Old Oregon Trail

Avard Tennyson Fairbanks sculpted the Old Oregon Trail medallion in 1924 while teaching art at the University of Oregon. It depicts the hardships that the artist’s ancestors and nearly 500,000 others experienced while traveling westward on the overland trail by covered wagon in the mid-19th century.

Avard T. Fairbanks, Old Oregon Trail, 1924 (erected 2016), Independence, Missouri

One 1852 migrant, Ezra Meeker, traveled back eastward along the trail in 1906 to seek the preservation of the Oregon Trail route. His efforts inspired Avard Fairbanks to sculpt this 36-inch bronze medallion.

The medallion depicts a man driving the team of oxen that pull the covered wagon over rocky terrain. His wife rides inside the wagon, holding their infant child. Fairbanks’ depiction of the trail experience was shaped as much by popular culture at the time of its sculpting as by historical reality. In fact, women and children typically walked along beside the wagons to spare their teams, particularly on rough terrain.

Fairbanks’ depiction of trail life appears to have been influenced by W.H.D. Koerner’s famous 1921 illustration Madonna of the Prairie. Koerner’s illustration was used as the cover image for Emerson Hough’s popular novel The Covered Wagon. Koerner’s instantly popular illustration portrayed the beautiful young heroine seated on a wagon box with the opening of the wagon cover forming a halo around her face. Koerner’s illustrations inspired the costuming for a silent film adaptation of Hough’s novel, which became the first western “epic” film. In the year before The Covered Wagon movie was released, only fifty identifiable western films had been made; in the year following its release, 150 westerns were made – and the industry maintained that level of production until it was eclipsed by television in the 1950s. Adaptations of Koerner’s covered wagon imagery pervaded the massive advertising for the movie. This gave Madonna of the Prairie a significant role in shaping public perceptions of settler women. It also appears to have shaped Avard Fairbanks’ conception of pioneer women in this medallion and in other pioneer monuments that he sculpted over the next 50 years.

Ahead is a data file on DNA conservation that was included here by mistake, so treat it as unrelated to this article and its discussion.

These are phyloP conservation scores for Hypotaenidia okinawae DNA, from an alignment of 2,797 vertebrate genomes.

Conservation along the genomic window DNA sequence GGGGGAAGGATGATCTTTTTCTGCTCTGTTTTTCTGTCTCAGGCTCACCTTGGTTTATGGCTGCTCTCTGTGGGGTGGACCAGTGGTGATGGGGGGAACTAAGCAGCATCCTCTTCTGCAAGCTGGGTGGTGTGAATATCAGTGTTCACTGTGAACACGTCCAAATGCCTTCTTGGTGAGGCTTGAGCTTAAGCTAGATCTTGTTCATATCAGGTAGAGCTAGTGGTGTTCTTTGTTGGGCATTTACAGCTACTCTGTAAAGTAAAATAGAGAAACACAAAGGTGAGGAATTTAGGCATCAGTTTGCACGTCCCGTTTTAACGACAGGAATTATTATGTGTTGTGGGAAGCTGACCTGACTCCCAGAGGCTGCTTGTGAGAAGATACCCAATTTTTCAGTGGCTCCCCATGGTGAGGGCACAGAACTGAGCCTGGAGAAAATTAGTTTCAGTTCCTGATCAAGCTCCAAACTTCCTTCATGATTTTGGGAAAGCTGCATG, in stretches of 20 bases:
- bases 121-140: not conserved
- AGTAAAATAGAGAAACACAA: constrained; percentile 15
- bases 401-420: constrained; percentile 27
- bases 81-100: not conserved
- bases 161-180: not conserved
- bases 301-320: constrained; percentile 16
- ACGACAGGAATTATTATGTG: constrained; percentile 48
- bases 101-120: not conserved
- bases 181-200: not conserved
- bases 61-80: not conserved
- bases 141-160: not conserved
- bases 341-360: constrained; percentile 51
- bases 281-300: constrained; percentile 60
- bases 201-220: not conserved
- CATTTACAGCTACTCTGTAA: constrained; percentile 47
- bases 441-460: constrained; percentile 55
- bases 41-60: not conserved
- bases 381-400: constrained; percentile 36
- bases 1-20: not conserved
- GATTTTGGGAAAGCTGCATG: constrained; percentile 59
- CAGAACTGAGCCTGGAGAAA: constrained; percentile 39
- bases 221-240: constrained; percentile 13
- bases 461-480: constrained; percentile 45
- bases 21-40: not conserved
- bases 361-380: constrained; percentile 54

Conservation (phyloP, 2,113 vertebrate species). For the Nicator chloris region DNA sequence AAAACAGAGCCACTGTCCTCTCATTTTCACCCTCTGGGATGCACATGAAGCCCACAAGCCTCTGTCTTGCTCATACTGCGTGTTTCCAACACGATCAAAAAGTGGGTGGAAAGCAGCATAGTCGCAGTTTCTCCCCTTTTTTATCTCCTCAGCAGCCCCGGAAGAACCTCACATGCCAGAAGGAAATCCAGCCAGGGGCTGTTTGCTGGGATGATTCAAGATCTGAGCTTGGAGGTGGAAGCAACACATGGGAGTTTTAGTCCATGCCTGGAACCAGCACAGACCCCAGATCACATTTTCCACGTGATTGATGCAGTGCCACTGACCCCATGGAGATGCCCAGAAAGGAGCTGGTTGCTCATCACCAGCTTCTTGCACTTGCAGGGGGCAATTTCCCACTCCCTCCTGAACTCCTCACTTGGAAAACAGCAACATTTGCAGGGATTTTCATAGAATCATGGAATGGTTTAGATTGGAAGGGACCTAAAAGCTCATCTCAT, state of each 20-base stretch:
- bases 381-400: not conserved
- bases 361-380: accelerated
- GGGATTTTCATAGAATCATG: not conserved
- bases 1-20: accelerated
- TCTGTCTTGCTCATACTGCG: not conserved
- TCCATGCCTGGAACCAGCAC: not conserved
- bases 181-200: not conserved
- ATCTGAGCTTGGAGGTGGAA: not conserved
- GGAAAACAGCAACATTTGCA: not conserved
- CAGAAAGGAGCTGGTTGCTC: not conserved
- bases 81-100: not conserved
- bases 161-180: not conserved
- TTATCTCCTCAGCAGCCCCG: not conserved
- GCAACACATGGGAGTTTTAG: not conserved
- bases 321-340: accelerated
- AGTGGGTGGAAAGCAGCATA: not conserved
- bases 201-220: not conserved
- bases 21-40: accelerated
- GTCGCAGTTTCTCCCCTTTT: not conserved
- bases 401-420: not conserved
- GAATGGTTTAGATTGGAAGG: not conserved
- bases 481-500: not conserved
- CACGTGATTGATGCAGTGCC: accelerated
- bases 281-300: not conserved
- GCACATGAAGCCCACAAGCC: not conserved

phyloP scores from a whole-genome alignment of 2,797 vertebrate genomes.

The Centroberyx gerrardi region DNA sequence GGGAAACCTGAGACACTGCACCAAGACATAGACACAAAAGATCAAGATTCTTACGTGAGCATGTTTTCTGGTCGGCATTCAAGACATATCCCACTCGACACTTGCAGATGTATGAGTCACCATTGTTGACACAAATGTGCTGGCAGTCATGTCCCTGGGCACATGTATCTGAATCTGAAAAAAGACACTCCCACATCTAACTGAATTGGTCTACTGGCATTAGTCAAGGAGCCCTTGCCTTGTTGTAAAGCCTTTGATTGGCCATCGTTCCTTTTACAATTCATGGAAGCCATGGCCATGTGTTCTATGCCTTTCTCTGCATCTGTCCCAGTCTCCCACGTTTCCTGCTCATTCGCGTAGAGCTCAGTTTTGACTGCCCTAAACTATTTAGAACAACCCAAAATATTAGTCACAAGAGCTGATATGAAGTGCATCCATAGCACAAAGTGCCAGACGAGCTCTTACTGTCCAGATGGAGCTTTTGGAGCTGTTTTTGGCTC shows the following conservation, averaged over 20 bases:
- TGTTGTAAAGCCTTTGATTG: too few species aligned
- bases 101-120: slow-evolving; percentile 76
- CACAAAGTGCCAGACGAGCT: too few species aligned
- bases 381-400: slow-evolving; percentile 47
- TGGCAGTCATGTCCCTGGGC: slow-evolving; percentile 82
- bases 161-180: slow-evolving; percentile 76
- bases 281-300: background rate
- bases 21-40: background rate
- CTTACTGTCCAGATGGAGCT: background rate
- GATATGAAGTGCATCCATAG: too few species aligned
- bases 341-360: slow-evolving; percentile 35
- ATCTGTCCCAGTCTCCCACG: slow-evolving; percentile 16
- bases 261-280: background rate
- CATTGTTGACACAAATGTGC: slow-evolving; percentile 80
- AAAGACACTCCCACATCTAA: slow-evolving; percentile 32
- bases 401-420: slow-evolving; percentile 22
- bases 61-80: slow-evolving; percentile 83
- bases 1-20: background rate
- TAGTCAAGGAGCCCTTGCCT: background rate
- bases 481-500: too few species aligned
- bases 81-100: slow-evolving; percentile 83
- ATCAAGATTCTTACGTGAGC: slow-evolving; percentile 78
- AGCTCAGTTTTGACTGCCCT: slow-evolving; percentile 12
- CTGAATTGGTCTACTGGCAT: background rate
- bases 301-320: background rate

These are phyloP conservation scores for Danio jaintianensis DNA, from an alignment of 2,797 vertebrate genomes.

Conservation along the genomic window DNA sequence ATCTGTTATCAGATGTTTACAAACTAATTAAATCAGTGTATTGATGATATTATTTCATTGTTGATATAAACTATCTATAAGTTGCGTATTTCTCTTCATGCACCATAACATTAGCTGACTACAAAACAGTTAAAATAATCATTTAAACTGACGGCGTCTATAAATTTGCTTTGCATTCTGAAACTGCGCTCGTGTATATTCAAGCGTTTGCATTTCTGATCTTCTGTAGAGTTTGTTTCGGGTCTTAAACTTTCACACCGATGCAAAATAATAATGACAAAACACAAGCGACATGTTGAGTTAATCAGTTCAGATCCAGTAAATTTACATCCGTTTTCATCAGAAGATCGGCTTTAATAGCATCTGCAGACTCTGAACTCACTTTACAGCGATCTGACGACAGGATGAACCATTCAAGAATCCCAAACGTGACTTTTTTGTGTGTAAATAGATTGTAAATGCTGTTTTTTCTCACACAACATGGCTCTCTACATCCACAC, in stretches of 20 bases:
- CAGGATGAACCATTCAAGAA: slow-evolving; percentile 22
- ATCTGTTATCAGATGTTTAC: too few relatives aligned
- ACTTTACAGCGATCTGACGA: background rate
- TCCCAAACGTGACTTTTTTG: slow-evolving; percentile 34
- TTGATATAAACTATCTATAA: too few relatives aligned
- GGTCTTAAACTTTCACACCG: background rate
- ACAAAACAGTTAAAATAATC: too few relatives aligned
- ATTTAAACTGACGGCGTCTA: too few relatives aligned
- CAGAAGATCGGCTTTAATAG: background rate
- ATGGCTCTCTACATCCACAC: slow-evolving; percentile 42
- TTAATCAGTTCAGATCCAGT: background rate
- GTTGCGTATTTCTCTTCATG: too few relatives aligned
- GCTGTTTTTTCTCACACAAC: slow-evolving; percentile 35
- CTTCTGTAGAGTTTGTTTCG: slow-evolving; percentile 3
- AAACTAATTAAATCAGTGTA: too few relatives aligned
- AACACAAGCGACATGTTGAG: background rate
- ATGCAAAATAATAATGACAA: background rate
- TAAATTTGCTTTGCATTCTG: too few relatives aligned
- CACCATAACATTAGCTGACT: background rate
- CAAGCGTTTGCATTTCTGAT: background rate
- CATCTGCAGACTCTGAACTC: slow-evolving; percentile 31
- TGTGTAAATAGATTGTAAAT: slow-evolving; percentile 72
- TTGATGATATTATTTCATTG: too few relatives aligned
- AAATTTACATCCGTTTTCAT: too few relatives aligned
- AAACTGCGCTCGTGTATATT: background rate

Fairbanks’ Old Oregon Trail design was originally cast in bronze for Seaside and Baker City, Oregon. He reproduced the scene, renamed The Pioneer Mothers, for installation on the reverse of his 1928 Pioneer Mother statue for Vancouver, Washington. In more recent years, Old Oregon Trail has been recast for Oregon Trail sites from jumping-off point Independence, Missouri, to Boise, Idaho.

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